Obama said it's clear from the Navy Yard shooting that the country needs to do a better job to secure its military facilities and improve mental health services, but also address gun laws.

"Our tears are not enough," Obama said Sunday. "Our words and our prayers are not enough. If we really want to honor these 12 men and women, if we really want to be a country where we can go to work and go to school and walk our streets free from senseless violence without so many lives being stolen by a bullet from a gun, then we're going to have to change."

The military leaders who spoke before Obama at the memorial service, including Defense Secretary Chuck Hagel, Navy Secretary Ray Mabus and Adm. Jonathan Greenert, chief of naval operations, avoided any mention of gun control. But Washington Mayor Vincent Gray spoke forcefully for action, mentioning that one of the Navy Yard victims, Arthur Daniels, had already lost his 14-year-old son to gun violence and citing a string of mass public shootings in recent years.

"Why is it that these tragic consequences and these tragic occurrences never seem to move us any closer to ensuring that guns don't get into the hands of criminals or mentally unstable people?" Gray asked. "I don't know the answer. But I do know this — that this time it happened within the view of our Capitol dome, and I for one will not be silenced about the fact the time has come for action."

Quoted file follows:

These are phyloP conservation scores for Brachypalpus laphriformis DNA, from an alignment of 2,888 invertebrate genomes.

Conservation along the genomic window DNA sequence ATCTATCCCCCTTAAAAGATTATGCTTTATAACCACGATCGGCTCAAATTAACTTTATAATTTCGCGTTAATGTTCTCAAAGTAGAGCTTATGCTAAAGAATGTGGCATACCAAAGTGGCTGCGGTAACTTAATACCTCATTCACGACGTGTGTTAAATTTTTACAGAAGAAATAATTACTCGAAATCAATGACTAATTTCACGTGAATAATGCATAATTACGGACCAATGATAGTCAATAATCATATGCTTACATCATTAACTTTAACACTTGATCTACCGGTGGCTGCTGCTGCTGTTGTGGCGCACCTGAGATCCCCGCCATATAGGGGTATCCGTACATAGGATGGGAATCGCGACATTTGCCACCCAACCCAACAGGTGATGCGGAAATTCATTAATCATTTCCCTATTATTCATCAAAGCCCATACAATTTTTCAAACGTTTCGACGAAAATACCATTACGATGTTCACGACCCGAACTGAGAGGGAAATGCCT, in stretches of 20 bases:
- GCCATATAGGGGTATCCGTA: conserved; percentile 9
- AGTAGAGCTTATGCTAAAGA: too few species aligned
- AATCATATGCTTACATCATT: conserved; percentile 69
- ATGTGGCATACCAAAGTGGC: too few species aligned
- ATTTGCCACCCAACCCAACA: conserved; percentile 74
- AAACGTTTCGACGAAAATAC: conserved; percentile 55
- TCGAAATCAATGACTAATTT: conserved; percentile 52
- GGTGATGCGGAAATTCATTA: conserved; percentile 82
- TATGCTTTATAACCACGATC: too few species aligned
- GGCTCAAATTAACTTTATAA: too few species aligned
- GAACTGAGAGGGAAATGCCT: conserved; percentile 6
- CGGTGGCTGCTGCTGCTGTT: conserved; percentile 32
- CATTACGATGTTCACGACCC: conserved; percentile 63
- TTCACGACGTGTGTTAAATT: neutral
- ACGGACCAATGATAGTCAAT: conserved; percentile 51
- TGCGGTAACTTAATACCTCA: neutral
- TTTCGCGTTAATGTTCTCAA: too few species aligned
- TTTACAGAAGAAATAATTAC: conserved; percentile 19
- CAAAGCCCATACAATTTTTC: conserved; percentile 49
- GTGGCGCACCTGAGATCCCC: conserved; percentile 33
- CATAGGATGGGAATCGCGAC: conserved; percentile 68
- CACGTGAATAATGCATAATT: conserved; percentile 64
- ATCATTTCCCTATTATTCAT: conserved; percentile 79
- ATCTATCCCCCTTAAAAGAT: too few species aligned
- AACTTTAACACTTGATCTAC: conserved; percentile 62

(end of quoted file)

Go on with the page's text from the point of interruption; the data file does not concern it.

The service ended with a bugler playing taps and singing of the Navy hymn after a reading of the names of the fallen, who ranged in age from 46 to 73 and included civilian employees and contractors. Eight people were also hurt, including a police officer and two others who suffered gunshot wounds.

Obama also mentioned each victim, and said memories of them will go on, along with "the sense that this has happened before."

"What wears on us, what troubles us so deeply as we gather here today, is how this senseless violence that took place in the Navy Yard echoes other recent tragedies," he said. "As president, I have now grieved with five American communities ripped apart by mass violence: Fort Hood, Tucson, Aurora, Sandy Hook and now the Washington Navy Yard. These mass shootings occur against a backdrop of daily tragedies as an epidemic of gun violence tears apart communities across America, from the streets of Chicago to neighborhoods not far from here."

Associated Press writers Philip Elliott, Jessica Gresko, Stacy A. Anderson and Darlene Superville contributed to this report.

Follow Nedra Pickler on Twitter: https://twitter.com/nedrapickler

  • Local NewsLocal NewsMore>>

  • Superstorm Sandy

    Grimm criticizes storm recovery program

    Grimm criticizes storm recovery program

    Wednesday, August 27 2014 11:12 PM EDT2014-08-28 03:12:14 GMT
    When Superstorm Sandy destroyed Maureen Childs' Staten Island home, she turned to New York City's Build it Back program for help. She says what she got back was heartache. At a news conference Wednesday, Rep. Michael Grimm, who represents Staten Island and part of Brooklyn, highlighted what he called failures in a program designed to help victims of Sandy get back on their feet.